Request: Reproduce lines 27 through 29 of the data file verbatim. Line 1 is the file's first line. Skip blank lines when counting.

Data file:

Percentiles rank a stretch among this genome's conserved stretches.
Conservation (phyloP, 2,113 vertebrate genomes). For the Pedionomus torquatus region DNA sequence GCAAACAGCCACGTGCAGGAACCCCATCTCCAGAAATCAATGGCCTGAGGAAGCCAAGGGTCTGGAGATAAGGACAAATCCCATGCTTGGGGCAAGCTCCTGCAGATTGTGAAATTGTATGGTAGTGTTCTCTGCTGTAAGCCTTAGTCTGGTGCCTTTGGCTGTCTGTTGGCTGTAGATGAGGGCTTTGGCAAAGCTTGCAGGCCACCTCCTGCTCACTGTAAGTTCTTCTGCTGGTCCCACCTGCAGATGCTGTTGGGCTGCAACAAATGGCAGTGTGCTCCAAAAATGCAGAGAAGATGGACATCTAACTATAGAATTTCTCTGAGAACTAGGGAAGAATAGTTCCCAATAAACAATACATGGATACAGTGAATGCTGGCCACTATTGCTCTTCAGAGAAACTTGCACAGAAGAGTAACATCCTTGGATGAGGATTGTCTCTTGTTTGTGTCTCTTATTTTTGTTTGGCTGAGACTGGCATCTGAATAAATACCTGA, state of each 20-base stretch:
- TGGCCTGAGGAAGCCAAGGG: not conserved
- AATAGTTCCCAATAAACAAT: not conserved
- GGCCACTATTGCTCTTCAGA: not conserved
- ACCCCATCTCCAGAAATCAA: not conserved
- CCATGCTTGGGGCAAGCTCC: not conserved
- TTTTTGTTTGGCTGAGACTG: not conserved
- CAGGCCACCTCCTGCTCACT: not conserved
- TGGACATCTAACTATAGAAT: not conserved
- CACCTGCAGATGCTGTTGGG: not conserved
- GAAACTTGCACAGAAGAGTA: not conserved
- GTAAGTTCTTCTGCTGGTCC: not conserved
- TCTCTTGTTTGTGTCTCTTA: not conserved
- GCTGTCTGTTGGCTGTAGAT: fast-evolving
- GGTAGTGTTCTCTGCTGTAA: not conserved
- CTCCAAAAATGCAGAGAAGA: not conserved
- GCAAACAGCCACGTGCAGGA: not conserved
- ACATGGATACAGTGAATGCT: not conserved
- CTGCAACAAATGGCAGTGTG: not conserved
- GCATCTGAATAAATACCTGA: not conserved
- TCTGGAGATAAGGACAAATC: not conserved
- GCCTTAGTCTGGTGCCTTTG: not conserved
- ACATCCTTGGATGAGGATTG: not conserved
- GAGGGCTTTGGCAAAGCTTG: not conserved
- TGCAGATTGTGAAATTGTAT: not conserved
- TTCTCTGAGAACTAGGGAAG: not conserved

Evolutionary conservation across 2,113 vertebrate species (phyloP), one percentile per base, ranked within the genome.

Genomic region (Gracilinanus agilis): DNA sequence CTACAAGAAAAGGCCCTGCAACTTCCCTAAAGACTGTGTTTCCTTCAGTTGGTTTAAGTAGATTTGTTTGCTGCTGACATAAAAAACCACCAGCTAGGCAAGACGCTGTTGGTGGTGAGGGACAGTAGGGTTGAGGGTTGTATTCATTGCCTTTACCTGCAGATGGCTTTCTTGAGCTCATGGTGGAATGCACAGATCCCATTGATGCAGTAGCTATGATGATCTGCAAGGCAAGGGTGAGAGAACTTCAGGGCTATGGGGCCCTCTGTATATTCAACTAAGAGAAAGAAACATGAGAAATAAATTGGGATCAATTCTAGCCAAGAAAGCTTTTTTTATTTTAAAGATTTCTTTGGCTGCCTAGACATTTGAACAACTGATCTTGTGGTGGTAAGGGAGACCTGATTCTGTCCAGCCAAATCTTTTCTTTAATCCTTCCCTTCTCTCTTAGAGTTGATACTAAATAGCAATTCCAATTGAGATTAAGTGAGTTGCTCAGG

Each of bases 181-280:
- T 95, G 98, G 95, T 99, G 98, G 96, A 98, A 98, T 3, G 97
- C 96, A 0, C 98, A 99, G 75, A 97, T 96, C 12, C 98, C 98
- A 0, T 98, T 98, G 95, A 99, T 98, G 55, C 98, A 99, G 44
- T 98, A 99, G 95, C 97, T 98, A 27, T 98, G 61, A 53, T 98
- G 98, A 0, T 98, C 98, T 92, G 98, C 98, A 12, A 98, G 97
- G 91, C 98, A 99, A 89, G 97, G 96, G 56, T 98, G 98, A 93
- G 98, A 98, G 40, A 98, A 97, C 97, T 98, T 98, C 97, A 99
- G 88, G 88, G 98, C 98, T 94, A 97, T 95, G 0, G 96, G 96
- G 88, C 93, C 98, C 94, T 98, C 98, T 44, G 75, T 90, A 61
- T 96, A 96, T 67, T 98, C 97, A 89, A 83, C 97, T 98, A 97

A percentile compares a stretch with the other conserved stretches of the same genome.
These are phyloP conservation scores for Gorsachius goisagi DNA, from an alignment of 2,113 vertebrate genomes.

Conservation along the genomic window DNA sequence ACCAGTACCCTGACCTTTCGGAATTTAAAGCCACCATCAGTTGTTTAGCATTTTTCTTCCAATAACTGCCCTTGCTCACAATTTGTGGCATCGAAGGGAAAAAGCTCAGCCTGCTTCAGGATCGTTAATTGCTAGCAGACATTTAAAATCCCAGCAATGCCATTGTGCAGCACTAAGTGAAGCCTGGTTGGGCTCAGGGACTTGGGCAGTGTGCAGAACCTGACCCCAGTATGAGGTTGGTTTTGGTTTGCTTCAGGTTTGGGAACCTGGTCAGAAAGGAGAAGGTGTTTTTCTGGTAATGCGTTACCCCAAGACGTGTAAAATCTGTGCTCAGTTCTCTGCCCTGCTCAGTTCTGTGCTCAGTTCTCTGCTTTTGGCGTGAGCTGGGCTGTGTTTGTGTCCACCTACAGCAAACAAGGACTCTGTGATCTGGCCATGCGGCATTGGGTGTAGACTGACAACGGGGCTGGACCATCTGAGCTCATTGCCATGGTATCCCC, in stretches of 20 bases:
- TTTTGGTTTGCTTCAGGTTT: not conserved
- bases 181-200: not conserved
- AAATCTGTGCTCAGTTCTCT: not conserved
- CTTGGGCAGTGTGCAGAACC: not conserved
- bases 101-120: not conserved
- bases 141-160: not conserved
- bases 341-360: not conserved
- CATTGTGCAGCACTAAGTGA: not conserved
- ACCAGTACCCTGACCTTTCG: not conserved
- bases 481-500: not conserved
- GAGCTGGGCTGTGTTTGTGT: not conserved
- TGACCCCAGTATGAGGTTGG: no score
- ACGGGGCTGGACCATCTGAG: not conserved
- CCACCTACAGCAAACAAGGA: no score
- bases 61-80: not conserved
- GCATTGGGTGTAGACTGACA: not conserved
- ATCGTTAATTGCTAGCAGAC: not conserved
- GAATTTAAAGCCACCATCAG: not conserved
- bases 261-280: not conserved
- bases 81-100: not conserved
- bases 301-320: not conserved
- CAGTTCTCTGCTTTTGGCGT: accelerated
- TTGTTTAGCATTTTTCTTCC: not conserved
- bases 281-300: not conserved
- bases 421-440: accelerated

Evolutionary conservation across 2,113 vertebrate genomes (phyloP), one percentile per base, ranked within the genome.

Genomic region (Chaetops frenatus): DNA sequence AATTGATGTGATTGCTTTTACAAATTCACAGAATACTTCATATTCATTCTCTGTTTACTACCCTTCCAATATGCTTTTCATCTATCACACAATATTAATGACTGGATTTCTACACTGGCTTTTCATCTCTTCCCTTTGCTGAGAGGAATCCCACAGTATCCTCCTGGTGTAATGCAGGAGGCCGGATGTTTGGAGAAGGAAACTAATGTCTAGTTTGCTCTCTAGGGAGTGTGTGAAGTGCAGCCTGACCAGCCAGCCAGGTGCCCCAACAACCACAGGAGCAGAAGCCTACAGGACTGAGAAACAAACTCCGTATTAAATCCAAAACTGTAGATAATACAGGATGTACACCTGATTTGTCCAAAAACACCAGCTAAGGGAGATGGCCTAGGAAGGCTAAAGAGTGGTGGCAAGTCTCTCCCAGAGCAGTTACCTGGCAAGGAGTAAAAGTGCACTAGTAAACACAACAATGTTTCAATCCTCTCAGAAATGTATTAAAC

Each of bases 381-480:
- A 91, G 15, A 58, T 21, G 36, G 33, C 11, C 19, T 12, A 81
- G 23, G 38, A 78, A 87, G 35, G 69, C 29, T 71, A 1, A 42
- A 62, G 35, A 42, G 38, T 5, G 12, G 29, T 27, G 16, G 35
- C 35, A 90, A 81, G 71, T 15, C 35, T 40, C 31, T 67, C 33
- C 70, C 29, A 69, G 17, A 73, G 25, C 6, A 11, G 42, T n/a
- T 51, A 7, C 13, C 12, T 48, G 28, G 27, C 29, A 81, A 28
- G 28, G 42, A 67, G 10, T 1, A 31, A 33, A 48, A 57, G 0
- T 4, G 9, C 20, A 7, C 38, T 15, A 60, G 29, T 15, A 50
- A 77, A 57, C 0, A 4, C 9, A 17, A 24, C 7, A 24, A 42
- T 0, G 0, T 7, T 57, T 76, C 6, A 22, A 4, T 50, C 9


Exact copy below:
- TTCTCTGAGAACTAGGGAAG: not conserved

Evolutionary conservation across 2,113 vertebrate species (phyloP), one percentile per base, ranked within the genome.

Genomic region (Gracilinanus agilis): DNA sequence CTACAAGAAAAGGCCCTGCAACTTCCCTAAAGACTGTGTTTCCTTCAGTTGGTTTAAGTAGATTTGTTTGCTGCTGACATAAAAAACCACCAGCTAGGCAAGACGCTGTTGGTGGTGAGGGACAGTAGGGTTGAGGGTTGTATTCATTGCCTTTACCTGCAGATGGCTTTCTTGAGCTCATGGTGGAATGCACAGATCCCATTGATGCAGTAGCTATGATGATCTGCAAGGCAAGGGTGAGAGAACTTCAGGGCTATGGGGCCCTCTGTATATTCAACTAAGAGAAAGAAACATGAGAAATAAATTGGGATCAATTCTAGCCAAGAAAGCTTTTTTTATTTTAAAGATTTCTTTGGCTGCCTAGACATTTGAACAACTGATCTTGTGGTGGTAAGGGAGACCTGATTCTGTCCAGCCAAATCTTTTCTTTAATCCTTCCCTTCTCTCTTAGAGTTGATACTAAATAGCAATTCCAATTGAGATTAAGTGAGTTGCTCAGG